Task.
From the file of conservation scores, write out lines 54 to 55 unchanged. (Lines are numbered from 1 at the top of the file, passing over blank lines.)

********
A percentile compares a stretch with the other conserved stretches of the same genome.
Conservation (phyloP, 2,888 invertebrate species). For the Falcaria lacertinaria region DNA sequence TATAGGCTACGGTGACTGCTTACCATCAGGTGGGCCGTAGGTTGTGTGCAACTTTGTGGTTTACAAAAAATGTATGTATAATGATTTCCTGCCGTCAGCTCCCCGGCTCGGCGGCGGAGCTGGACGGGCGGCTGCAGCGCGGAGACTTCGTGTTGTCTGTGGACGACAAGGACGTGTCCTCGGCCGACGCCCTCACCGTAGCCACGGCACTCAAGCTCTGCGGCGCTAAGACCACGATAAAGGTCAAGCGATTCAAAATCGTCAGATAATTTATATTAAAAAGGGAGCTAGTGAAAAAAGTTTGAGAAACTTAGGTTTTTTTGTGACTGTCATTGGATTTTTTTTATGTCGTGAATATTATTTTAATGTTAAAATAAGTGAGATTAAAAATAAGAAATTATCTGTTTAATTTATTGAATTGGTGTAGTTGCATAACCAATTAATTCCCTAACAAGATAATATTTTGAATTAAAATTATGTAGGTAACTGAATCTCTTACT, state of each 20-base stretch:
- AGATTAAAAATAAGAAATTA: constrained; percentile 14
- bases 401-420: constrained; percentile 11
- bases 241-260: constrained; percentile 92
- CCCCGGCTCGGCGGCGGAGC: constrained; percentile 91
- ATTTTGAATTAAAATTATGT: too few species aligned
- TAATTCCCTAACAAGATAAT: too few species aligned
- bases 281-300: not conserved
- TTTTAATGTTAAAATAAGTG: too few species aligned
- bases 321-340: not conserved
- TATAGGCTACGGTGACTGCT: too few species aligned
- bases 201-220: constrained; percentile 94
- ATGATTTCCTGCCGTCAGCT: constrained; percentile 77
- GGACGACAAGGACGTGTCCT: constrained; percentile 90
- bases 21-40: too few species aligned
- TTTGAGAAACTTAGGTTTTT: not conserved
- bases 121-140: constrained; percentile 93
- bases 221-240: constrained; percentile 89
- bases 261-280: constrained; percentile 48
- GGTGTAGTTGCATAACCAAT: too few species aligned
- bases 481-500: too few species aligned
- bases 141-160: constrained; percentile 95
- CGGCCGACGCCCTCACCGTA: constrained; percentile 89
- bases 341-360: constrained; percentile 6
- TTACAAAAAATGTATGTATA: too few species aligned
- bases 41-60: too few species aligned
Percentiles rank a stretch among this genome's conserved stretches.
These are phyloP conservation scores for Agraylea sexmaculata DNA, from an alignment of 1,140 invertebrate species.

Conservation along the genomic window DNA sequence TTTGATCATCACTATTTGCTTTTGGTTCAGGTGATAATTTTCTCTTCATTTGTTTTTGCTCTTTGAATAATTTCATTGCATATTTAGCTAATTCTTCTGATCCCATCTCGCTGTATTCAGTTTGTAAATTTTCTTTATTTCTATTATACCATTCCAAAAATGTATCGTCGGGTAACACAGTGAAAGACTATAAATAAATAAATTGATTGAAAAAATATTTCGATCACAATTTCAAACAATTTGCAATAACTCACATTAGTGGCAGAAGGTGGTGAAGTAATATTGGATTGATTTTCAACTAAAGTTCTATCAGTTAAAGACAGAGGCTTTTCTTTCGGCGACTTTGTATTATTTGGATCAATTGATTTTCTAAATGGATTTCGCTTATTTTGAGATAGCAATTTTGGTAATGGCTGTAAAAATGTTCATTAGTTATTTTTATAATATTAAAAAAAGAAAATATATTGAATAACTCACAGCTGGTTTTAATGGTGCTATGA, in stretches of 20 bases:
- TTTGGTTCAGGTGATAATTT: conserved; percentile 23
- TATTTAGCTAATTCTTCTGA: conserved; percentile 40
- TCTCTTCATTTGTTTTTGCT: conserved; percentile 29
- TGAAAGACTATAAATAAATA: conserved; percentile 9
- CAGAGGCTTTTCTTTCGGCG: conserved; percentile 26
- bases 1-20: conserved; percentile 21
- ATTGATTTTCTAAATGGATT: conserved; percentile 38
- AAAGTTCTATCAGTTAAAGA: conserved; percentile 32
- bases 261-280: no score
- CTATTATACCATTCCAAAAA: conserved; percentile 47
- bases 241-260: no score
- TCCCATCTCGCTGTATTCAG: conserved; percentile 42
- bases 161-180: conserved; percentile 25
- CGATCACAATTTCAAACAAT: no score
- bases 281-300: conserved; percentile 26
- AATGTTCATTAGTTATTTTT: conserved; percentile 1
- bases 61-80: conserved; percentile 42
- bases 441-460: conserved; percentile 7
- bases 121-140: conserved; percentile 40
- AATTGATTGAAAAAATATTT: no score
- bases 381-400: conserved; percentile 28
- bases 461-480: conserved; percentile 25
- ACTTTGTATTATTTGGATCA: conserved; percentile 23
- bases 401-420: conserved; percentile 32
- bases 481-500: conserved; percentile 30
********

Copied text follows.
- bases 401-420: conserved; percentile 32
- bases 481-500: conserved; percentile 30